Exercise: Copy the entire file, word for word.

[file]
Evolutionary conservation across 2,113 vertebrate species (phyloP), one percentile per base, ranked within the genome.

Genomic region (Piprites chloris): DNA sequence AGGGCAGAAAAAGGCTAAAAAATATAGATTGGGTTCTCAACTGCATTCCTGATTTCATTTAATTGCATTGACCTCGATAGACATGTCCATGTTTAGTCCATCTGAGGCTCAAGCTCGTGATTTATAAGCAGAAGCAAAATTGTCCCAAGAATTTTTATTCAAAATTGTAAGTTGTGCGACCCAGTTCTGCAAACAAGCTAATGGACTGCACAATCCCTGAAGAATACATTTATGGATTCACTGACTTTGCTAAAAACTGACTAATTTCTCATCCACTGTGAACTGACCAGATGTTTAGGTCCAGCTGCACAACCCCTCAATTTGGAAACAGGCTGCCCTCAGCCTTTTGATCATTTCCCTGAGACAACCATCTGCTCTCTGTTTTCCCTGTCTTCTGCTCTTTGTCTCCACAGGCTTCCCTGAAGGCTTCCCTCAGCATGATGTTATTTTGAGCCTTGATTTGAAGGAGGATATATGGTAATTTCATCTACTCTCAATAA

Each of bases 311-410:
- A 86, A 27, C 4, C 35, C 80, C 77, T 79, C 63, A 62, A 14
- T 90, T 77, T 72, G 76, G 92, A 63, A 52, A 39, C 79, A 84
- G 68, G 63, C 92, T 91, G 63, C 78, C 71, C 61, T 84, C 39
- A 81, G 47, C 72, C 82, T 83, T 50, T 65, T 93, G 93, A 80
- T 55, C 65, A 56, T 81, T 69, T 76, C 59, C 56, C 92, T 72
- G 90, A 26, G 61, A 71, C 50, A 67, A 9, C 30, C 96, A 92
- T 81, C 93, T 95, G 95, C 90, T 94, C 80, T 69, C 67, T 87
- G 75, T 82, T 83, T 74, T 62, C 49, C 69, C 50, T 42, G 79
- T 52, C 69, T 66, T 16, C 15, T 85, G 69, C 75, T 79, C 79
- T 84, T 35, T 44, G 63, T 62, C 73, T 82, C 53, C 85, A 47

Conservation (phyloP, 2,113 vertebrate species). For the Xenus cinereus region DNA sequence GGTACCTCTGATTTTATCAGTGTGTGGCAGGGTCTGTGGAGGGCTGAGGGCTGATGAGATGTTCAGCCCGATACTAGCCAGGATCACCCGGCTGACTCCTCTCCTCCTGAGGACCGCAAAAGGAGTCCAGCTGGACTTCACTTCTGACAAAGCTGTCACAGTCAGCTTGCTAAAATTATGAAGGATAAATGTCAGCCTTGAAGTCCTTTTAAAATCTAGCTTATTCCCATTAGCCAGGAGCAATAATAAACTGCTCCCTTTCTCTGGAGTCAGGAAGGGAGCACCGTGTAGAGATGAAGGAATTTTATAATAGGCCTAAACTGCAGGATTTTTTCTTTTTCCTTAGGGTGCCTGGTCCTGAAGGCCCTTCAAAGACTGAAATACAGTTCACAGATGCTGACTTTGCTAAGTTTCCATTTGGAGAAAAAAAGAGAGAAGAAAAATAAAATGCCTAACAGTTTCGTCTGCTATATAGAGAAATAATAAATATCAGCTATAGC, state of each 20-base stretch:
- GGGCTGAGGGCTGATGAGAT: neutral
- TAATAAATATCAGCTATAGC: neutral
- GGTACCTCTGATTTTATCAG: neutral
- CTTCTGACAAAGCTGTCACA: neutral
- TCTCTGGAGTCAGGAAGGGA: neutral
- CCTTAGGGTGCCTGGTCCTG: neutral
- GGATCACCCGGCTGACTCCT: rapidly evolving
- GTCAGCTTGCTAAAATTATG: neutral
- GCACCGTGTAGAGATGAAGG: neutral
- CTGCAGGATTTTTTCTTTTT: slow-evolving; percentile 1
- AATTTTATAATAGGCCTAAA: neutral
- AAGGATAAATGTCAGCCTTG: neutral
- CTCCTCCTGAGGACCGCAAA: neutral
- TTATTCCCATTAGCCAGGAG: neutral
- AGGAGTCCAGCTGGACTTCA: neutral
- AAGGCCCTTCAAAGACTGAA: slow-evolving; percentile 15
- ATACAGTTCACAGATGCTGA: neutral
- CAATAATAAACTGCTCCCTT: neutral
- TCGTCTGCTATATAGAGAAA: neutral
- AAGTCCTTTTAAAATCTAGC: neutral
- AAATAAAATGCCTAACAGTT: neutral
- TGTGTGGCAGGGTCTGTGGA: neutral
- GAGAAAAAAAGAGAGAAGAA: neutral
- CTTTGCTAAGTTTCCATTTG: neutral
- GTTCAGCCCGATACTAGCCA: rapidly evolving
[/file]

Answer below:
Evolutionary conservation across 2,113 vertebrate species (phyloP), one percentile per base, ranked within the genome.

Genomic region (Piprites chloris): DNA sequence AGGGCAGAAAAAGGCTAAAAAATATAGATTGGGTTCTCAACTGCATTCCTGATTTCATTTAATTGCATTGACCTCGATAGACATGTCCATGTTTAGTCCATCTGAGGCTCAAGCTCGTGATTTATAAGCAGAAGCAAAATTGTCCCAAGAATTTTTATTCAAAATTGTAAGTTGTGCGACCCAGTTCTGCAAACAAGCTAATGGACTGCACAATCCCTGAAGAATACATTTATGGATTCACTGACTTTGCTAAAAACTGACTAATTTCTCATCCACTGTGAACTGACCAGATGTTTAGGTCCAGCTGCACAACCCCTCAATTTGGAAACAGGCTGCCCTCAGCCTTTTGATCATTTCCCTGAGACAACCATCTGCTCTCTGTTTTCCCTGTCTTCTGCTCTTTGTCTCCACAGGCTTCCCTGAAGGCTTCCCTCAGCATGATGTTATTTTGAGCCTTGATTTGAAGGAGGATATATGGTAATTTCATCTACTCTCAATAA

Each of bases 311-410:
- A 86, A 27, C 4, C 35, C 80, C 77, T 79, C 63, A 62, A 14
- T 90, T 77, T 72, G 76, G 92, A 63, A 52, A 39, C 79, A 84
- G 68, G 63, C 92, T 91, G 63, C 78, C 71, C 61, T 84, C 39
- A 81, G 47, C 72, C 82, T 83, T 50, T 65, T 93, G 93, A 80
- T 55, C 65, A 56, T 81, T 69, T 76, C 59, C 56, C 92, T 72
- G 90, A 26, G 61, A 71, C 50, A 67, A 9, C 30, C 96, A 92
- T 81, C 93, T 95, G 95, C 90, T 94, C 80, T 69, C 67, T 87
- G 75, T 82, T 83, T 74, T 62, C 49, C 69, C 50, T 42, G 79
- T 52, C 69, T 66, T 16, C 15, T 85, G 69, C 75, T 79, C 79
- T 84, T 35, T 44, G 63, T 62, C 73, T 82, C 53, C 85, A 47

Conservation (phyloP, 2,113 vertebrate species). For the Xenus cinereus region DNA sequence GGTACCTCTGATTTTATCAGTGTGTGGCAGGGTCTGTGGAGGGCTGAGGGCTGATGAGATGTTCAGCCCGATACTAGCCAGGATCACCCGGCTGACTCCTCTCCTCCTGAGGACCGCAAAAGGAGTCCAGCTGGACTTCACTTCTGACAAAGCTGTCACAGTCAGCTTGCTAAAATTATGAAGGATAAATGTCAGCCTTGAAGTCCTTTTAAAATCTAGCTTATTCCCATTAGCCAGGAGCAATAATAAACTGCTCCCTTTCTCTGGAGTCAGGAAGGGAGCACCGTGTAGAGATGAAGGAATTTTATAATAGGCCTAAACTGCAGGATTTTTTCTTTTTCCTTAGGGTGCCTGGTCCTGAAGGCCCTTCAAAGACTGAAATACAGTTCACAGATGCTGACTTTGCTAAGTTTCCATTTGGAGAAAAAAAGAGAGAAGAAAAATAAAATGCCTAACAGTTTCGTCTGCTATATAGAGAAATAATAAATATCAGCTATAGC, state of each 20-base stretch:
- GGGCTGAGGGCTGATGAGAT: neutral
- TAATAAATATCAGCTATAGC: neutral
- GGTACCTCTGATTTTATCAG: neutral
- CTTCTGACAAAGCTGTCACA: neutral
- TCTCTGGAGTCAGGAAGGGA: neutral
- CCTTAGGGTGCCTGGTCCTG: neutral
- GGATCACCCGGCTGACTCCT: rapidly evolving
- GTCAGCTTGCTAAAATTATG: neutral
- GCACCGTGTAGAGATGAAGG: neutral
- CTGCAGGATTTTTTCTTTTT: slow-evolving; percentile 1
- AATTTTATAATAGGCCTAAA: neutral
- AAGGATAAATGTCAGCCTTG: neutral
- CTCCTCCTGAGGACCGCAAA: neutral
- TTATTCCCATTAGCCAGGAG: neutral
- AGGAGTCCAGCTGGACTTCA: neutral
- AAGGCCCTTCAAAGACTGAA: slow-evolving; percentile 15
- ATACAGTTCACAGATGCTGA: neutral
- CAATAATAAACTGCTCCCTT: neutral
- TCGTCTGCTATATAGAGAAA: neutral
- AAGTCCTTTTAAAATCTAGC: neutral
- AAATAAAATGCCTAACAGTT: neutral
- TGTGTGGCAGGGTCTGTGGA: neutral
- GAGAAAAAAAGAGAGAAGAA: neutral
- CTTTGCTAAGTTTCCATTTG: neutral
- GTTCAGCCCGATACTAGCCA: rapidly evolving